If you wish to prevent copying of a content from another project into your nuget package, use the following form:

    <Content Include="..\..\project2\readme.txt">
        <Pack>false</Pack>
    </Content>

Similarly, you can override the behavior in the referenced project and include a file to be packed which would have otherwise been excluded:

    <Content Include="..\..\project2\readme.txt">
        <Pack>true</Pack>
        <PackagePath>content\myfiles</PackagePath>
        <Visible>false</Visible>
    </Content>

Setting Visible to false prevents Visual Studio from showing the file in the Solution Explorer.

There is also an MSBuild property $(IncludeContentInPack), which defaults to true. If this is set to false on any project, then the content from that project or it's project to project dependencies are not included in the nuget package.

Note

Apart from Content items, the Pack and PackagePath metadata can also be set on files with a build action of Compile or None. For pack to append the filename to your package path, your package path must end with the directory separator character, otherwise the package path is treated as the full path including the file name.

Cross-targeting

At present, target frameworks are defined in the .csproj file in an item list called TargetFrameworks where the identity maps to $(TargetFrameworkIdentity),$(TargetFrameworkVersion) (not using NuGet short names).

The @(TargetPath) will be a list of all the output paths (path to the output assembly) with their associated TargetFramework metadata. nuget pack will convert these full target framework names to short folder names in the resulting package.

IncludeSymbols

When using msbuild /t:pack /p:IncludeSymbols=true, the corresponding pdb files are copied along with other output files (.dll, .exe, .winmd, .xml). Note that setting IncludeSymbols=true creates a regular package and a symbols package.

IncludeSource

This is the same as IncludeSymbols, except that it copies source files along with pdbs as well. All files of type Compile are copied over to src\&lt;ProjectName&gt;\ preserving the relative path directory structure in the resulting package. The same also happens for source files of any ProjectReference which has TreatAsPackageReference set to false.

If a file of type Compile, is outside the project folder, then it is just added to src\&lt;ProjectName&gt;\.

IsTool

When using msbuild /t:pack /p:IsTool=true, all output files, as specified in the Output Assemblies scenario, are copied to the tools folder instead of the lib folder. Note that this is different from a DotNetCliTool which is specified by setting the PackageType in .csproj file.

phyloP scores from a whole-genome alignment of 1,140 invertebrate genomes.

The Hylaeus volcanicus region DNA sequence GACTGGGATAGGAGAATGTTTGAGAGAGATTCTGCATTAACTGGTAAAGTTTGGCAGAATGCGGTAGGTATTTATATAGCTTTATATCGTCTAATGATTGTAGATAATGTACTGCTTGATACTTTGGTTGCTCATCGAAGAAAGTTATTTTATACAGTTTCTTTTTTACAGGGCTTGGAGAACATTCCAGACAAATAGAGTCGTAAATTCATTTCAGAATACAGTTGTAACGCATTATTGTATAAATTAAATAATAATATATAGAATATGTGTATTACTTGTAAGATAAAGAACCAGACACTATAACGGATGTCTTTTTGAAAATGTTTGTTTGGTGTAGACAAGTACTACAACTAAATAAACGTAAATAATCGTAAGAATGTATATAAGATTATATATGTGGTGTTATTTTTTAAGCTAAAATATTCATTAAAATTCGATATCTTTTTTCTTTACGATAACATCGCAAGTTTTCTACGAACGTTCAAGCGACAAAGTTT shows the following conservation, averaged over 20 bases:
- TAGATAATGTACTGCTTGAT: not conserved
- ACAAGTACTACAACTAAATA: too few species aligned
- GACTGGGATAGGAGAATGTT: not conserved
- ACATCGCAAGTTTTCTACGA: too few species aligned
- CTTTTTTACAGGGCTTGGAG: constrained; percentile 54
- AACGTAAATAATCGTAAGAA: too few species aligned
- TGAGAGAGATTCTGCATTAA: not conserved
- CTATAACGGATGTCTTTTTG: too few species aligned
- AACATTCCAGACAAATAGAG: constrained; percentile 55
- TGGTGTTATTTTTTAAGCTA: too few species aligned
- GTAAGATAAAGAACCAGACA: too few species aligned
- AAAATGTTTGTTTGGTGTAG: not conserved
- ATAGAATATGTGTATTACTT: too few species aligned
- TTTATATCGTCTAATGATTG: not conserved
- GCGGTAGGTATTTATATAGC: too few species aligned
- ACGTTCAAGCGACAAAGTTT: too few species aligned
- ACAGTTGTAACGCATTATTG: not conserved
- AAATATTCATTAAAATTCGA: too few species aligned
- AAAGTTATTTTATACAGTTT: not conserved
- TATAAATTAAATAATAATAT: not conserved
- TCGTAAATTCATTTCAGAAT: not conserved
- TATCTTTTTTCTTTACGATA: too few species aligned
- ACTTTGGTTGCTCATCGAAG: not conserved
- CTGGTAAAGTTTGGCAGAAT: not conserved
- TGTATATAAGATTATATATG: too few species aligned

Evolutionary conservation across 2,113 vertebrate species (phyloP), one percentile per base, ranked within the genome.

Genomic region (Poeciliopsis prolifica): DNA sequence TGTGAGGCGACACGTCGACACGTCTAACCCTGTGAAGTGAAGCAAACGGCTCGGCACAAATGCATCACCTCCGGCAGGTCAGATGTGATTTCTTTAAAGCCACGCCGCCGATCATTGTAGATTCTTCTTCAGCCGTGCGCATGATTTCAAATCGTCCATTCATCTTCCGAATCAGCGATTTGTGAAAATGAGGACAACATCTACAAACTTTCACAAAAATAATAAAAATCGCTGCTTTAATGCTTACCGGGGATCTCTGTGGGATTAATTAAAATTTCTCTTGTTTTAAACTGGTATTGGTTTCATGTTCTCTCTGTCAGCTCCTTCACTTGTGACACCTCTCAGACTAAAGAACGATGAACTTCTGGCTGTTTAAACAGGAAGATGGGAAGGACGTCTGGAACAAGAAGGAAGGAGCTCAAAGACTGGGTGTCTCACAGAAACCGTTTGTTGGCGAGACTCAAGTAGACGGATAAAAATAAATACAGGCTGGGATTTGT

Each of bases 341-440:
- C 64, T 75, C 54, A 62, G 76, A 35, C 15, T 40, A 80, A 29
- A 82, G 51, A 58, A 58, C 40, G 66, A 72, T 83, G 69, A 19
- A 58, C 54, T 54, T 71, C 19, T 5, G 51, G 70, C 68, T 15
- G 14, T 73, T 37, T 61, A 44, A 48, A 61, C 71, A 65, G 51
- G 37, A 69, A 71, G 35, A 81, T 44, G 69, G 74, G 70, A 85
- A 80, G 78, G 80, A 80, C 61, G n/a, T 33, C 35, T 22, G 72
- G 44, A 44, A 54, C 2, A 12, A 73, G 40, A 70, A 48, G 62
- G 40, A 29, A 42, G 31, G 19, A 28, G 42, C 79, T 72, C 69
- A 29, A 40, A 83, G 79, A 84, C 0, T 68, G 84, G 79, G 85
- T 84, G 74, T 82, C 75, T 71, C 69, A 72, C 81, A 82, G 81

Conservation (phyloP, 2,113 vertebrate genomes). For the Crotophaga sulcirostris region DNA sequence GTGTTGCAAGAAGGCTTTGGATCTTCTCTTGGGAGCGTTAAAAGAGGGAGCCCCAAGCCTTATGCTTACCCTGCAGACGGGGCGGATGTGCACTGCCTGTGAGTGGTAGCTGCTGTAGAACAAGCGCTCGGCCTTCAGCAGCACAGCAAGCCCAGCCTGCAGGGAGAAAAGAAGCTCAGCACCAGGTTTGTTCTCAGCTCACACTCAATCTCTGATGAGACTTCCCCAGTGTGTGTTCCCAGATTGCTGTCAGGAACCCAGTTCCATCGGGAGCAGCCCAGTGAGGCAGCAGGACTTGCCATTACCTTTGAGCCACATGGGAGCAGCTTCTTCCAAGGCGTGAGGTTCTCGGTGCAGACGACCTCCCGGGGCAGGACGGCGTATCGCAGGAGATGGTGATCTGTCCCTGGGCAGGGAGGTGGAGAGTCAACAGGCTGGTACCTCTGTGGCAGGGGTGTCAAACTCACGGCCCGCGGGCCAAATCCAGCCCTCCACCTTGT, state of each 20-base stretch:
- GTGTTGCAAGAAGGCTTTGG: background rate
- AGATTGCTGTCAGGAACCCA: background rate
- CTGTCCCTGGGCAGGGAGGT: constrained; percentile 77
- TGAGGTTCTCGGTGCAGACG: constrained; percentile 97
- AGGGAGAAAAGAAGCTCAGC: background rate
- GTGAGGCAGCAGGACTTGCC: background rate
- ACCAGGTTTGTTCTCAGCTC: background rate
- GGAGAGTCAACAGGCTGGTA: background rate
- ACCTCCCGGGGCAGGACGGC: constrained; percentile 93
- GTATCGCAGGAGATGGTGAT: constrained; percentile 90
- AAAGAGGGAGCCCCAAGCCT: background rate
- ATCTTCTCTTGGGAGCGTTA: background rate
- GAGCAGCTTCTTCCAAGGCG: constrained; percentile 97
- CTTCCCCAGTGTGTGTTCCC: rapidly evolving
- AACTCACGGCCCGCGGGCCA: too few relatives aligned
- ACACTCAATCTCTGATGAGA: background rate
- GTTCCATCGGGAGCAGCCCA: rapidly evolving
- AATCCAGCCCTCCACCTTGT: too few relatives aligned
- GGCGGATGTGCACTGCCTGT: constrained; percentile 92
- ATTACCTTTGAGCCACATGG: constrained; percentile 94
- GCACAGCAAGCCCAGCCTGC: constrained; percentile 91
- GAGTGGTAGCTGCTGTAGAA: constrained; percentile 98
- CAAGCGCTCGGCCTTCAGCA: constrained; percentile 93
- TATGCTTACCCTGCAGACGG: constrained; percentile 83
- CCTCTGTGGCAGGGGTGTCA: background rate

restore target

As part of the move to MSBuild, package restore becomes an MSBuild target; nuget restore and dotnet restore use this target to restore packages in .NET Core projects.

Restore properties

Additional restore settings may come from MSBuild properties; values are set from the command line.

Property Description
RestoreSources List of package sources separated by semicolons
RestorePackagesPath User packages directory path
RestoreDisableParallel Limit downloads to one at a time
RestoreConfigFile nuget.config file
RestoreNoCache If true, avoids using the web cache
RestoreIgnoreFailedSource If true, ignores failing or missing package sources

Restore outputs

Restore creates the following files in the build obj folder:

File Description
project.assets.json Previously project.lock.json
{projectName}.projectFileExtension.nuget.g.props References to msbuild targets contained in packages
{projectName}.projectFileExtension.nuget.g.targets References to msbuild props contained in packages

PackageTargetFallback

PackageTargetFallback is the MSBuild equivalent of Imports.

MSBuild syntax to support PackageTargetFallback

<PackageTargetFallback Condition="'$(TargetFramework)'=='Net45'">portable-net45+win81</PackageTargetFallback>

PackageTargetFallbacks may have been set in one of Microsoft targets (we are considering), or other ones. If you'd like to add the list already provided, you can add additional values to the PackageTargetFallback property:

    <PackageTargetFallback Condition="'$(TargetFramework)'=='Net45'">
        $(PackageTargetFallback);portable-net45+win8+wpa81+wp8
    </PackageTargetFallback >

Replacing one library from a restore graph

If a restore is bringing the wrong assembly, it is possible to exclude that packages default choice, and replace it with your own choice. First with a top level PackageReference, exclude all assets:

    <PackageReference Include="Newtonsoft.Json" Version="9.0.1">
        <ExcludeAssets>All</ExcludeAssets>
    </PackageReference>

Next, add your own reference to the appropriate local copy of the DLL:

    <Reference Include="Newtonsoft.Json.dll" />